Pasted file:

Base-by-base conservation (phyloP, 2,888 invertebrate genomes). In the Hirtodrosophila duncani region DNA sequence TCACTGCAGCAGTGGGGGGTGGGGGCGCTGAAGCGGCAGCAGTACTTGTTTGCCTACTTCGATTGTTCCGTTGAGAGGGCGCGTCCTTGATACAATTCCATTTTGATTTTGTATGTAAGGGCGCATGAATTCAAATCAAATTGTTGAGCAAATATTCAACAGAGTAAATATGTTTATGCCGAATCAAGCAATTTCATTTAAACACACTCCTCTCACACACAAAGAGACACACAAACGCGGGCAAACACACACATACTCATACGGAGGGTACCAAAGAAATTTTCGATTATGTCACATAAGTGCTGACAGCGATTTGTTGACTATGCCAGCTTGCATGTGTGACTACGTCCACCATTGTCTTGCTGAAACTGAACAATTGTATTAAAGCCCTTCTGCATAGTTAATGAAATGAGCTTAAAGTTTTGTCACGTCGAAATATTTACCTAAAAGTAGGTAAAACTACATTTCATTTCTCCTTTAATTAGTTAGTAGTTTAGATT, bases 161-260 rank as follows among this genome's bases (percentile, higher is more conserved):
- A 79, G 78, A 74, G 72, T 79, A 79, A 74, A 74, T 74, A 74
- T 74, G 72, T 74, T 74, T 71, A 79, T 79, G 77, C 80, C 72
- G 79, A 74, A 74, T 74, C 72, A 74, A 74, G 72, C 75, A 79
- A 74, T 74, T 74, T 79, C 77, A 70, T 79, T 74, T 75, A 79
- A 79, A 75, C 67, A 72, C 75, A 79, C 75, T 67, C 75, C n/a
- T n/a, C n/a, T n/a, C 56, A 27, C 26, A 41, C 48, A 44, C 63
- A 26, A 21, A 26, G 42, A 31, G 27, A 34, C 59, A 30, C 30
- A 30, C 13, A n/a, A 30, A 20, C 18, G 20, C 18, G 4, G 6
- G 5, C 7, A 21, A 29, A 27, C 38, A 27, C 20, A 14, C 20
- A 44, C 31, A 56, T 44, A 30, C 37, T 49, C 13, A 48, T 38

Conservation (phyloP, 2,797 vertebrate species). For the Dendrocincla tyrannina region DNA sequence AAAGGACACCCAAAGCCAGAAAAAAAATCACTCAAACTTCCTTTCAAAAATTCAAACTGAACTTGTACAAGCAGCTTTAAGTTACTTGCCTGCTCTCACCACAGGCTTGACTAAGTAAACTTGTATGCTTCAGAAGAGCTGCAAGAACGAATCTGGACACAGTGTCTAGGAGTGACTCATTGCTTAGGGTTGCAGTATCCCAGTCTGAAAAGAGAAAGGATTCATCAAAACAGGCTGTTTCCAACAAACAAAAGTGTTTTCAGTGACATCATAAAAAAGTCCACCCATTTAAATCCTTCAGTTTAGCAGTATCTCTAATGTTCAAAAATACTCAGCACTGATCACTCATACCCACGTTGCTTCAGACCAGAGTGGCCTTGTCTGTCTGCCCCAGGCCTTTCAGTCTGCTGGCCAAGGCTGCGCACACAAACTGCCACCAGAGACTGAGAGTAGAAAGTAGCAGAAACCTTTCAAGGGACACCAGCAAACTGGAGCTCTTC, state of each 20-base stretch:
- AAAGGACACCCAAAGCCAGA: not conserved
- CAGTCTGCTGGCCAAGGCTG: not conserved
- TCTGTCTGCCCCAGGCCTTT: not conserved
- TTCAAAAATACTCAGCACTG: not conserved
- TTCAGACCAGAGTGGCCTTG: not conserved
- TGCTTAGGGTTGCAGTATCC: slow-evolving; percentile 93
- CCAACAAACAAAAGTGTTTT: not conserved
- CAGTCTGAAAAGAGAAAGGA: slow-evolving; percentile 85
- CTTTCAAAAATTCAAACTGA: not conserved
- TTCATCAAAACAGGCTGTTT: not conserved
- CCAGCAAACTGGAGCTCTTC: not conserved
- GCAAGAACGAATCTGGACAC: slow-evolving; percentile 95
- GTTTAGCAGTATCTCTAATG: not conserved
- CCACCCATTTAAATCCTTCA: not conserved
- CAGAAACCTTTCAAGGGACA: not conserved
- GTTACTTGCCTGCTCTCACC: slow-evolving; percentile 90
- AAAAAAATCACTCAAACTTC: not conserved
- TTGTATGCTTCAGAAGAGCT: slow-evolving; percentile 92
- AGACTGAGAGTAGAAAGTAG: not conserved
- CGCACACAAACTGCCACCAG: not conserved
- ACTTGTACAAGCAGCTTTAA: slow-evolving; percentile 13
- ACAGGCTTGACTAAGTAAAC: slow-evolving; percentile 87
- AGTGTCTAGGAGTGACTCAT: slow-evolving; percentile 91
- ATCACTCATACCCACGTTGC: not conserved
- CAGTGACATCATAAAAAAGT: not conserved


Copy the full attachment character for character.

Base-by-base conservation (phyloP, 2,888 invertebrate genomes). In the Hirtodrosophila duncani region DNA sequence TCACTGCAGCAGTGGGGGGTGGGGGCGCTGAAGCGGCAGCAGTACTTGTTTGCCTACTTCGATTGTTCCGTTGAGAGGGCGCGTCCTTGATACAATTCCATTTTGATTTTGTATGTAAGGGCGCATGAATTCAAATCAAATTGTTGAGCAAATATTCAACAGAGTAAATATGTTTATGCCGAATCAAGCAATTTCATTTAAACACACTCCTCTCACACACAAAGAGACACACAAACGCGGGCAAACACACACATACTCATACGGAGGGTACCAAAGAAATTTTCGATTATGTCACATAAGTGCTGACAGCGATTTGTTGACTATGCCAGCTTGCATGTGTGACTACGTCCACCATTGTCTTGCTGAAACTGAACAATTGTATTAAAGCCCTTCTGCATAGTTAATGAAATGAGCTTAAAGTTTTGTCACGTCGAAATATTTACCTAAAAGTAGGTAAAACTACATTTCATTTCTCCTTTAATTAGTTAGTAGTTTAGATT, bases 161-260 rank as follows among this genome's bases (percentile, higher is more conserved):
- A 79, G 78, A 74, G 72, T 79, A 79, A 74, A 74, T 74, A 74
- T 74, G 72, T 74, T 74, T 71, A 79, T 79, G 77, C 80, C 72
- G 79, A 74, A 74, T 74, C 72, A 74, A 74, G 72, C 75, A 79
- A 74, T 74, T 74, T 79, C 77, A 70, T 79, T 74, T 75, A 79
- A 79, A 75, C 67, A 72, C 75, A 79, C 75, T 67, C 75, C n/a
- T n/a, C n/a, T n/a, C 56, A 27, C 26, A 41, C 48, A 44, C 63
- A 26, A 21, A 26, G 42, A 31, G 27, A 34, C 59, A 30, C 30
- A 30, C 13, A n/a, A 30, A 20, C 18, G 20, C 18, G 4, G 6
- G 5, C 7, A 21, A 29, A 27, C 38, A 27, C 20, A 14, C 20
- A 44, C 31, A 56, T 44, A 30, C 37, T 49, C 13, A 48, T 38

Conservation (phyloP, 2,797 vertebrate species). For the Dendrocincla tyrannina region DNA sequence AAAGGACACCCAAAGCCAGAAAAAAAATCACTCAAACTTCCTTTCAAAAATTCAAACTGAACTTGTACAAGCAGCTTTAAGTTACTTGCCTGCTCTCACCACAGGCTTGACTAAGTAAACTTGTATGCTTCAGAAGAGCTGCAAGAACGAATCTGGACACAGTGTCTAGGAGTGACTCATTGCTTAGGGTTGCAGTATCCCAGTCTGAAAAGAGAAAGGATTCATCAAAACAGGCTGTTTCCAACAAACAAAAGTGTTTTCAGTGACATCATAAAAAAGTCCACCCATTTAAATCCTTCAGTTTAGCAGTATCTCTAATGTTCAAAAATACTCAGCACTGATCACTCATACCCACGTTGCTTCAGACCAGAGTGGCCTTGTCTGTCTGCCCCAGGCCTTTCAGTCTGCTGGCCAAGGCTGCGCACACAAACTGCCACCAGAGACTGAGAGTAGAAAGTAGCAGAAACCTTTCAAGGGACACCAGCAAACTGGAGCTCTTC, state of each 20-base stretch:
- AAAGGACACCCAAAGCCAGA: not conserved
- CAGTCTGCTGGCCAAGGCTG: not conserved
- TCTGTCTGCCCCAGGCCTTT: not conserved
- TTCAAAAATACTCAGCACTG: not conserved
- TTCAGACCAGAGTGGCCTTG: not conserved
- TGCTTAGGGTTGCAGTATCC: slow-evolving; percentile 93
- CCAACAAACAAAAGTGTTTT: not conserved
- CAGTCTGAAAAGAGAAAGGA: slow-evolving; percentile 85
- CTTTCAAAAATTCAAACTGA: not conserved
- TTCATCAAAACAGGCTGTTT: not conserved
- CCAGCAAACTGGAGCTCTTC: not conserved
- GCAAGAACGAATCTGGACAC: slow-evolving; percentile 95
- GTTTAGCAGTATCTCTAATG: not conserved
- CCACCCATTTAAATCCTTCA: not conserved
- CAGAAACCTTTCAAGGGACA: not conserved
- GTTACTTGCCTGCTCTCACC: slow-evolving; percentile 90
- AAAAAAATCACTCAAACTTC: not conserved
- TTGTATGCTTCAGAAGAGCT: slow-evolving; percentile 92
- AGACTGAGAGTAGAAAGTAG: not conserved
- CGCACACAAACTGCCACCAG: not conserved
- ACTTGTACAAGCAGCTTTAA: slow-evolving; percentile 13
- ACAGGCTTGACTAAGTAAAC: slow-evolving; percentile 87
- AGTGTCTAGGAGTGACTCAT: slow-evolving; percentile 91
- ATCACTCATACCCACGTTGC: not conserved
- CAGTGACATCATAAAAAAGT: not conserved